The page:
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For trauma-bonded clients, the weight of the stigma and the self-blame involved in this way of relating can be immense, but when we explore clients’ childhood memories and experiences to unveil early-attachment trauma patterns that have persisted into adulthood, we help them develop greater compassion for themselves and understanding for their partners. This process lays the foundation for helping clients use tools for calm, loving communication.

Forming Healthier Patterns

Because psychoeducation plays a crucial role in dispelling stigma associated with trauma bonds, I made sure to tell Malaki and Lanie about neurobiology and attachment research showing how psychological foundations of trauma bonds continue to manifest in people’s lives. “These are not permanent personal flaws,” I explained. “They’re natural, albeit often maladaptive, responses to extended stress and trauma. And you know what? These responses actually point to your inherent resilience. You did the best you could in a bad situation. Surviving your childhoods means you have everything you need to undertake your current journey of change, healing, and growth.”

Together, we worked on being able to tune into and validate the unmet needs at work underneath their presenting emotions. For Lanie, that turned out to be a deep fear that Malaki would leave her. “I used to beat myself up about those kinds of fears,” she said, “but now, it’s like, Of course I feel that way: I never knew there was another way to feel! I’m beginning to understand that this fear of abandonment isn’t me; it’s just a response to my past. It’s me trying to protect myself from getting hurt like I was as a kid.”

“When we know more, we do more,” I told her. “Let’s talk about the doing. How do you think this self-compassion and understanding might positively impact your relationship with Malaki?”

“I’m learning to support myself in the way I needed from my parents,” she said. “I’m showing up for myself. Because I feel safer in me, I feel more grounded for Malaki. I’m not as hard on myself, and that’s making it easier to be softer with him.”

Throughout our work, I emphasized that if we don’t understand why we feel what we feel when triggered, then there’s an unconscious reinforcing pattern in the relationship that affects both partners and gets in the way of them helping to heal one another’s wounds. If partners can get to a place of self-compassion and mutual empathy, they’re ready to untangle the old, painful cycle and brainstorm new strategies to create healthier patterns together.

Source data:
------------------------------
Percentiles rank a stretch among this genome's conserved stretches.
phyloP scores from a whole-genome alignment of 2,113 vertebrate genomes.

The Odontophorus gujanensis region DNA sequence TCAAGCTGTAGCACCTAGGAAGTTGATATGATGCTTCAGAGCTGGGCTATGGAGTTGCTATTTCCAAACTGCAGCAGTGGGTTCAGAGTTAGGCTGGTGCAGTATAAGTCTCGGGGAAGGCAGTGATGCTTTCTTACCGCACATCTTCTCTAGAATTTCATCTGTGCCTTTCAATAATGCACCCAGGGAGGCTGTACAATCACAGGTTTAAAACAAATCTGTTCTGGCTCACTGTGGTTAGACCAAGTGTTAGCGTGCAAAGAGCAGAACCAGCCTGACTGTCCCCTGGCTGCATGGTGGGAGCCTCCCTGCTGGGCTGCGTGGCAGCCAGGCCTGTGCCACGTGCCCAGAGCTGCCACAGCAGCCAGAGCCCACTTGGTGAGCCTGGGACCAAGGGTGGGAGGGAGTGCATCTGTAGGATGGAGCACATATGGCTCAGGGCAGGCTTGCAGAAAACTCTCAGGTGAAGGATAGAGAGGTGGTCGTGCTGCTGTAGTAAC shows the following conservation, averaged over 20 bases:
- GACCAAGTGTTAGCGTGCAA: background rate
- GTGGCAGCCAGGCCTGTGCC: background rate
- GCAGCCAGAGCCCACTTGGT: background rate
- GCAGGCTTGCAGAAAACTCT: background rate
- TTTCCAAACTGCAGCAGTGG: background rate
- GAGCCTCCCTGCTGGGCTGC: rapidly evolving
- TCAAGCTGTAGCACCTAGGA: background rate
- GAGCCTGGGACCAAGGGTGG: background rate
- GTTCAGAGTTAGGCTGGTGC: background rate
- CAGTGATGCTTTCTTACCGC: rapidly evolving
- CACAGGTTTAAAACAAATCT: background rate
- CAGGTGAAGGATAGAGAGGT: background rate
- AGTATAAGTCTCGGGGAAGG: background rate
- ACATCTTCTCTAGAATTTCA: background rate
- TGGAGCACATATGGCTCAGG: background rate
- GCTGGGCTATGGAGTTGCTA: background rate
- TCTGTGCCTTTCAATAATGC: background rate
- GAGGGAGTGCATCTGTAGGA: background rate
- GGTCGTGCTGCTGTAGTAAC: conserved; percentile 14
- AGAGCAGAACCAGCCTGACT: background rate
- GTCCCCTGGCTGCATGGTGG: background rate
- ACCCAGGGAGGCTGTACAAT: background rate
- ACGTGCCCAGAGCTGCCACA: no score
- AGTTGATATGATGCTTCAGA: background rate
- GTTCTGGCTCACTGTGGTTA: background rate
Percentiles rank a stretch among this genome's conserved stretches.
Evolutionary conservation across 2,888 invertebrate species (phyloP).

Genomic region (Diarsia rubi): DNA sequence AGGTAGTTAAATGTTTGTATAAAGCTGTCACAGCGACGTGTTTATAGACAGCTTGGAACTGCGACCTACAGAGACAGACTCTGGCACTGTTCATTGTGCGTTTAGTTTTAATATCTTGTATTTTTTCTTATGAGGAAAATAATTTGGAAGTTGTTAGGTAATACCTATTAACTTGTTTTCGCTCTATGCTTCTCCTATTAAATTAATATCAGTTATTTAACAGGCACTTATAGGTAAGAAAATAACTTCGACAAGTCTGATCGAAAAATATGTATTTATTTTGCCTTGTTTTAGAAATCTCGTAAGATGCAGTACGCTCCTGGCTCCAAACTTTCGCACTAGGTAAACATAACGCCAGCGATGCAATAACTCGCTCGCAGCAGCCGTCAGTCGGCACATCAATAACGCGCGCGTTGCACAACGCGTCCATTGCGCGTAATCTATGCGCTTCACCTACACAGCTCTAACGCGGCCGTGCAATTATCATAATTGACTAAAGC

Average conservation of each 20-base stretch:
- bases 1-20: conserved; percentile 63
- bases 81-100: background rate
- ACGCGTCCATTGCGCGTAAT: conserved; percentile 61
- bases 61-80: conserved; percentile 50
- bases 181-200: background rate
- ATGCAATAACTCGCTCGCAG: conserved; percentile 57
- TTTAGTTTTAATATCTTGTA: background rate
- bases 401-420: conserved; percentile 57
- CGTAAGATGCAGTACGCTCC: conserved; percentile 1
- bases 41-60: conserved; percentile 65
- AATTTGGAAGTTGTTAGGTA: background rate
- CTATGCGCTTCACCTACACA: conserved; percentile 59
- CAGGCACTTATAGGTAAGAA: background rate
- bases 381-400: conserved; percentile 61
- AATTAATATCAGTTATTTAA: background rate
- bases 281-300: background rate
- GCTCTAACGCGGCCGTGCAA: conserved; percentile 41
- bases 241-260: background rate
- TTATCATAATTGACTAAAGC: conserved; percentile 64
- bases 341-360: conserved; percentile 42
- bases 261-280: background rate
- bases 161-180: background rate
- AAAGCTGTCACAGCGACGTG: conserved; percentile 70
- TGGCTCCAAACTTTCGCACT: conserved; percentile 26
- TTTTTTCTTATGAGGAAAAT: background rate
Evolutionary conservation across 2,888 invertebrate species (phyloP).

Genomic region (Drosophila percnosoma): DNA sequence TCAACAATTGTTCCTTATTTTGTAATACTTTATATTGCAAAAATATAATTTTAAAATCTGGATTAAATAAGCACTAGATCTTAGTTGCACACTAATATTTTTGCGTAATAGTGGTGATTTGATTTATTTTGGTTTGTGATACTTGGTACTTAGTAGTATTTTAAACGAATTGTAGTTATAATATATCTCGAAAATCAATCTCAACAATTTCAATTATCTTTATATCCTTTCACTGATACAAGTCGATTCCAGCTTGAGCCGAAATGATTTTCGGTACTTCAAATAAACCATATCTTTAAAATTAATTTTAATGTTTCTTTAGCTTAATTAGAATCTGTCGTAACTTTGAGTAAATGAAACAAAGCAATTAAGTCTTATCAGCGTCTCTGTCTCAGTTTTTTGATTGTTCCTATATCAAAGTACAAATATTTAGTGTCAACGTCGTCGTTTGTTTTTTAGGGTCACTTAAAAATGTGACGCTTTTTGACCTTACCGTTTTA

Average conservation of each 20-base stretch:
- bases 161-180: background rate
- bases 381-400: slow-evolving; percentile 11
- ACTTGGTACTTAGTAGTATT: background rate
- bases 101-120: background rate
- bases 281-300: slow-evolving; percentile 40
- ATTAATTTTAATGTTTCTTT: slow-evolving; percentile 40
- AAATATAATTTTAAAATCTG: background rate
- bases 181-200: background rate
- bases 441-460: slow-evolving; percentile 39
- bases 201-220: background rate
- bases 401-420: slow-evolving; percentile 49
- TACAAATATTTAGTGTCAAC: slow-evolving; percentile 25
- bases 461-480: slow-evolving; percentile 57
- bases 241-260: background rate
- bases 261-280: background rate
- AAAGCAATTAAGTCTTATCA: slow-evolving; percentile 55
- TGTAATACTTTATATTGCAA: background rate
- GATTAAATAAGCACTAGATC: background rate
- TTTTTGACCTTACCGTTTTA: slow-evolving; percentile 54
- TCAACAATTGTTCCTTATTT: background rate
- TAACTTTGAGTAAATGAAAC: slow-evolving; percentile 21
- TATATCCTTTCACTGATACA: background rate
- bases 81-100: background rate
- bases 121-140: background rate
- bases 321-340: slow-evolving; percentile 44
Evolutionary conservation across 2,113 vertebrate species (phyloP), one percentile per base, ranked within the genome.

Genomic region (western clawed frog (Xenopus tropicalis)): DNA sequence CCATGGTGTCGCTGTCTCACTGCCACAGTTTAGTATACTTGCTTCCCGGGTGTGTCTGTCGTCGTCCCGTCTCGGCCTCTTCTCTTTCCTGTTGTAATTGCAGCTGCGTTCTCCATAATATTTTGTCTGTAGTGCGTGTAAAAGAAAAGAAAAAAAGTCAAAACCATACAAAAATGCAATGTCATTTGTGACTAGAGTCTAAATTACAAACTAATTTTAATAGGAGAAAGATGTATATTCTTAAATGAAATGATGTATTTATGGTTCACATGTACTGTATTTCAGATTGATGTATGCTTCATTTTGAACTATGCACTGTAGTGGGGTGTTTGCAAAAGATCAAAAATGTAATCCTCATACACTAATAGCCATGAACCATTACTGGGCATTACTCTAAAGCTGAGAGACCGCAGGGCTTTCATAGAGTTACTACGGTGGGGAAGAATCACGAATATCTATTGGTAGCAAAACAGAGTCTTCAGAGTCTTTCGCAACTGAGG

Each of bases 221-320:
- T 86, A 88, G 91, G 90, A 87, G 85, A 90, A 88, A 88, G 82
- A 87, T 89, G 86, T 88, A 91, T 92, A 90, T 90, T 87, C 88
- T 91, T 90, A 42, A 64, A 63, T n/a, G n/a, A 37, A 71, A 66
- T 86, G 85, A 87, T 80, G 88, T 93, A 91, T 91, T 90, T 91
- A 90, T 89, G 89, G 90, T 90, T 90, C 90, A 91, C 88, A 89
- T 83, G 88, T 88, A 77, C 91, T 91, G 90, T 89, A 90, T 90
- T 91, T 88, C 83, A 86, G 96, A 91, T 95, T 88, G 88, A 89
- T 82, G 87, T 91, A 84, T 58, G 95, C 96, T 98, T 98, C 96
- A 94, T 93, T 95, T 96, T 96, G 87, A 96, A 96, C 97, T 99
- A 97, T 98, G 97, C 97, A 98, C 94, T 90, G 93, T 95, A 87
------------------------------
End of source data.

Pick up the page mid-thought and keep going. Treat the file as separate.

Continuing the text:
Externalizing exercises, such as letter writing to each other, can help crystallize the sense of teamwork. Mapping the cycle, where partners create a visual map of how their trauma plays out and affects various aspects of their life, helps clients stay aligned as they brainstorm coping strategies.

Lanie and Malaki named their cycle “The Push-Pull Tango” when they mapped it out step-by-step as a cycle on a whiteboard. Looking at it, with Lanie’s attachment triggers and predictable behaviors marked in purple and Malaki’s resulting reactions influenced by his attachment traumas in red, their pattern became clear. Our attachment work uncovered the currents underneath the cycle: Lanie’s longing for connection and Malaki’s desire to be enough and feel safe in silence. They agreed on this narrative: “When Lanie is triggered and loses her temper, Malaki feels pressured and pulls away. When Malaki withdraws, Lanie feels abandoned and pursues even more vigorously.”

They began to see this tango not as a manifestation of their individual failings, but as a shared dance shaped by their past. Understanding this, Lanie committed to giving Malaki space when she sensed him retreating, while communicating her feelings more calmly. Malaki recognized the importance of voicing his emotions, however vulnerable, instead of resorting to silence. Together, they agreed to take regular pauses during disagreements, allowing both to reflect and return with a clearer mind.

Self-Trust Unlocks a New Beginning

Partners agreeing on a narrative means they’ve clarified their unmet emotional needs and committed to changing the steps of their old dance to meet those needs. Now the veil of shame and frustration that originally clouded their judgment can start to lift as they disentangle their toxic cycle and replace old behaviors with healthy coping strategies, like identifying and expressing underlying vulnerable emotions and prioritizing de-escalation when tension is high during a conflict. What unfolds after demonstrating a healthier pattern repeatedly? Self-trust, a shot at profound intimacy with their partner, and a new calm.

At its core, self-trust is the belief in one’s capacity to navigate the complexities of life, to make decisions that align with one’s best interests, and to rise from setbacks. For clients embroiled in trauma bonds, the past may have eroded this belief. With burgeoning self-trust, they begin to see possibilities where they once saw barriers. Armed with a greater understanding of their trauma and patterns, they can communicate their needs more transparently, listen more attentively, and connect on levels they might have previously shied away from.

This experience in therapy is often just the beginning for these clients. It can usher in a new chapter in individual trauma recovery and pave the way for more authentic and nourishing relationships in all aspects of their lives.

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Get a free practice tool from Laura’s book, Loving You is Hurting Me: A New Approach to Healing Trauma Bonds and Creating Authentic Connection. Download here.

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Laura Copley

Laura Copley, PhD, LPC, is the Director of Aurora Counseling & Wellbeing and Founder of The Life Pathways and an international speaker on toxic relationships.